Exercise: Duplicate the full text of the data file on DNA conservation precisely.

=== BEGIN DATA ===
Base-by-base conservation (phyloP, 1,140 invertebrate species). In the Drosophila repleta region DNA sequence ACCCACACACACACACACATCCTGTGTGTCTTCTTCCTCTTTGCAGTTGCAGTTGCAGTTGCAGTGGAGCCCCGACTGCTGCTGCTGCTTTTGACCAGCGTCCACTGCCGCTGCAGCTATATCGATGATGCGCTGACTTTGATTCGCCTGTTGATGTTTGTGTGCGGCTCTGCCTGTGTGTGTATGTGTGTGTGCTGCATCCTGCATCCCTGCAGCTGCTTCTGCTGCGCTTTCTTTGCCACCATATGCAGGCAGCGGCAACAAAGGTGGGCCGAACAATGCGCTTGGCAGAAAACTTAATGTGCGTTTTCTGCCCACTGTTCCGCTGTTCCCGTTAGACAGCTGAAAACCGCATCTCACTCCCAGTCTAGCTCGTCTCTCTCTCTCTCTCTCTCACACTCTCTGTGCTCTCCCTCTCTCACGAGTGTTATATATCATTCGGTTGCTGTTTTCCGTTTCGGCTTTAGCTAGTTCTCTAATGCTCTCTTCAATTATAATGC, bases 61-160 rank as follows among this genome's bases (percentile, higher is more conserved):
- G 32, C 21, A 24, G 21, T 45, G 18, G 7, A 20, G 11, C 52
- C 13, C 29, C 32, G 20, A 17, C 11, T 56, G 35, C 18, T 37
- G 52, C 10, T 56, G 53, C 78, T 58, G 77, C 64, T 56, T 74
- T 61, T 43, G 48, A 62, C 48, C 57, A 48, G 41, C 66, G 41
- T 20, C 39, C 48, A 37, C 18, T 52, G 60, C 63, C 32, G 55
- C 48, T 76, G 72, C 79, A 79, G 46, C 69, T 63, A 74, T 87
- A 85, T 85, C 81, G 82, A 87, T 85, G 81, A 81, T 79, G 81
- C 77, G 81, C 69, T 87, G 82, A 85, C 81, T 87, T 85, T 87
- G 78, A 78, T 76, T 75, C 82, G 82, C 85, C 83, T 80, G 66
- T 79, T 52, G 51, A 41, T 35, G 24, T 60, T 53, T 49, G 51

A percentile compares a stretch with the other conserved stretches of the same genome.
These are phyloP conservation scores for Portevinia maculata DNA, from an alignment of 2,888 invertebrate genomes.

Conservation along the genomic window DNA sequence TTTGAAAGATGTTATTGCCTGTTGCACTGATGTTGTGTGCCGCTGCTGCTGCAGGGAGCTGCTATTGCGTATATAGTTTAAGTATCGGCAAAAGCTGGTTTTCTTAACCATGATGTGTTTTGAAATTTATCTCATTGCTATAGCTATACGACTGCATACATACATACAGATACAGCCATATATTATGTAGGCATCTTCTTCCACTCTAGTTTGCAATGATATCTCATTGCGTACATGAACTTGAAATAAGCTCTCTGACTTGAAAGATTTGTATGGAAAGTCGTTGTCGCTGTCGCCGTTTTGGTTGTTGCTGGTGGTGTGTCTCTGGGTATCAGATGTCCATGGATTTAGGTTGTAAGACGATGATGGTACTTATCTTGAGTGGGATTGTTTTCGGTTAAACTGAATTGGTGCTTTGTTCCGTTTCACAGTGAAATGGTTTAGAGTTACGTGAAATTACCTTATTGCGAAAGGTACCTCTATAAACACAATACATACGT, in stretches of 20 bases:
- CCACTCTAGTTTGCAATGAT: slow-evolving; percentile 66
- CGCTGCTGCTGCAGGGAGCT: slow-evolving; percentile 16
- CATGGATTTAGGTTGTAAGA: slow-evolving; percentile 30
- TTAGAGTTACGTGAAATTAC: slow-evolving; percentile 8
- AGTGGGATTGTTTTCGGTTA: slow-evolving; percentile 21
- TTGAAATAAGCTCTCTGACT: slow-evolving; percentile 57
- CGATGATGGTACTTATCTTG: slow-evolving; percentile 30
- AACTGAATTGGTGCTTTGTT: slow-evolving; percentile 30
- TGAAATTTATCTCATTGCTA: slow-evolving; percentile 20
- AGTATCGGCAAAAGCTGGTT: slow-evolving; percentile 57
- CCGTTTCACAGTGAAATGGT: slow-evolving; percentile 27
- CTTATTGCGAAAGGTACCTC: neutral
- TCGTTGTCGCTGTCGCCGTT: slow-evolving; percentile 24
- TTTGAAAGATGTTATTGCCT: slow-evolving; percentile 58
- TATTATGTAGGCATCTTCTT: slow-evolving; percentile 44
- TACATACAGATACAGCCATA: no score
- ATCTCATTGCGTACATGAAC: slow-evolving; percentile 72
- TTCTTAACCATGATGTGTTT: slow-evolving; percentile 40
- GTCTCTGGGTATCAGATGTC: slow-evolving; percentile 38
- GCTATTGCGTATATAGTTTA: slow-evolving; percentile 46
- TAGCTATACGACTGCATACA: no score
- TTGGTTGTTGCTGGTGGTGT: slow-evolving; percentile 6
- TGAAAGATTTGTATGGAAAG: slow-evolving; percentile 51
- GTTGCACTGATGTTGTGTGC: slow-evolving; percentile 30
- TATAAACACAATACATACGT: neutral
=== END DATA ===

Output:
Base-by-base conservation (phyloP, 1,140 invertebrate species). In the Drosophila repleta region DNA sequence ACCCACACACACACACACATCCTGTGTGTCTTCTTCCTCTTTGCAGTTGCAGTTGCAGTTGCAGTGGAGCCCCGACTGCTGCTGCTGCTTTTGACCAGCGTCCACTGCCGCTGCAGCTATATCGATGATGCGCTGACTTTGATTCGCCTGTTGATGTTTGTGTGCGGCTCTGCCTGTGTGTGTATGTGTGTGTGCTGCATCCTGCATCCCTGCAGCTGCTTCTGCTGCGCTTTCTTTGCCACCATATGCAGGCAGCGGCAACAAAGGTGGGCCGAACAATGCGCTTGGCAGAAAACTTAATGTGCGTTTTCTGCCCACTGTTCCGCTGTTCCCGTTAGACAGCTGAAAACCGCATCTCACTCCCAGTCTAGCTCGTCTCTCTCTCTCTCTCTCTCACACTCTCTGTGCTCTCCCTCTCTCACGAGTGTTATATATCATTCGGTTGCTGTTTTCCGTTTCGGCTTTAGCTAGTTCTCTAATGCTCTCTTCAATTATAATGC, bases 61-160 rank as follows among this genome's bases (percentile, higher is more conserved):
- G 32, C 21, A 24, G 21, T 45, G 18, G 7, A 20, G 11, C 52
- C 13, C 29, C 32, G 20, A 17, C 11, T 56, G 35, C 18, T 37
- G 52, C 10, T 56, G 53, C 78, T 58, G 77, C 64, T 56, T 74
- T 61, T 43, G 48, A 62, C 48, C 57, A 48, G 41, C 66, G 41
- T 20, C 39, C 48, A 37, C 18, T 52, G 60, C 63, C 32, G 55
- C 48, T 76, G 72, C 79, A 79, G 46, C 69, T 63, A 74, T 87
- A 85, T 85, C 81, G 82, A 87, T 85, G 81, A 81, T 79, G 81
- C 77, G 81, C 69, T 87, G 82, A 85, C 81, T 87, T 85, T 87
- G 78, A 78, T 76, T 75, C 82, G 82, C 85, C 83, T 80, G 66
- T 79, T 52, G 51, A 41, T 35, G 24, T 60, T 53, T 49, G 51

A percentile compares a stretch with the other conserved stretches of the same genome.
These are phyloP conservation scores for Portevinia maculata DNA, from an alignment of 2,888 invertebrate genomes.

Conservation along the genomic window DNA sequence TTTGAAAGATGTTATTGCCTGTTGCACTGATGTTGTGTGCCGCTGCTGCTGCAGGGAGCTGCTATTGCGTATATAGTTTAAGTATCGGCAAAAGCTGGTTTTCTTAACCATGATGTGTTTTGAAATTTATCTCATTGCTATAGCTATACGACTGCATACATACATACAGATACAGCCATATATTATGTAGGCATCTTCTTCCACTCTAGTTTGCAATGATATCTCATTGCGTACATGAACTTGAAATAAGCTCTCTGACTTGAAAGATTTGTATGGAAAGTCGTTGTCGCTGTCGCCGTTTTGGTTGTTGCTGGTGGTGTGTCTCTGGGTATCAGATGTCCATGGATTTAGGTTGTAAGACGATGATGGTACTTATCTTGAGTGGGATTGTTTTCGGTTAAACTGAATTGGTGCTTTGTTCCGTTTCACAGTGAAATGGTTTAGAGTTACGTGAAATTACCTTATTGCGAAAGGTACCTCTATAAACACAATACATACGT, in stretches of 20 bases:
- CCACTCTAGTTTGCAATGAT: slow-evolving; percentile 66
- CGCTGCTGCTGCAGGGAGCT: slow-evolving; percentile 16
- CATGGATTTAGGTTGTAAGA: slow-evolving; percentile 30
- TTAGAGTTACGTGAAATTAC: slow-evolving; percentile 8
- AGTGGGATTGTTTTCGGTTA: slow-evolving; percentile 21
- TTGAAATAAGCTCTCTGACT: slow-evolving; percentile 57
- CGATGATGGTACTTATCTTG: slow-evolving; percentile 30
- AACTGAATTGGTGCTTTGTT: slow-evolving; percentile 30
- TGAAATTTATCTCATTGCTA: slow-evolving; percentile 20
- AGTATCGGCAAAAGCTGGTT: slow-evolving; percentile 57
- CCGTTTCACAGTGAAATGGT: slow-evolving; percentile 27
- CTTATTGCGAAAGGTACCTC: neutral
- TCGTTGTCGCTGTCGCCGTT: slow-evolving; percentile 24
- TTTGAAAGATGTTATTGCCT: slow-evolving; percentile 58
- TATTATGTAGGCATCTTCTT: slow-evolving; percentile 44
- TACATACAGATACAGCCATA: no score
- ATCTCATTGCGTACATGAAC: slow-evolving; percentile 72
- TTCTTAACCATGATGTGTTT: slow-evolving; percentile 40
- GTCTCTGGGTATCAGATGTC: slow-evolving; percentile 38
- GCTATTGCGTATATAGTTTA: slow-evolving; percentile 46
- TAGCTATACGACTGCATACA: no score
- TTGGTTGTTGCTGGTGGTGT: slow-evolving; percentile 6
- TGAAAGATTTGTATGGAAAG: slow-evolving; percentile 51
- GTTGCACTGATGTTGTGTGC: slow-evolving; percentile 30
- TATAAACACAATACATACGT: neutral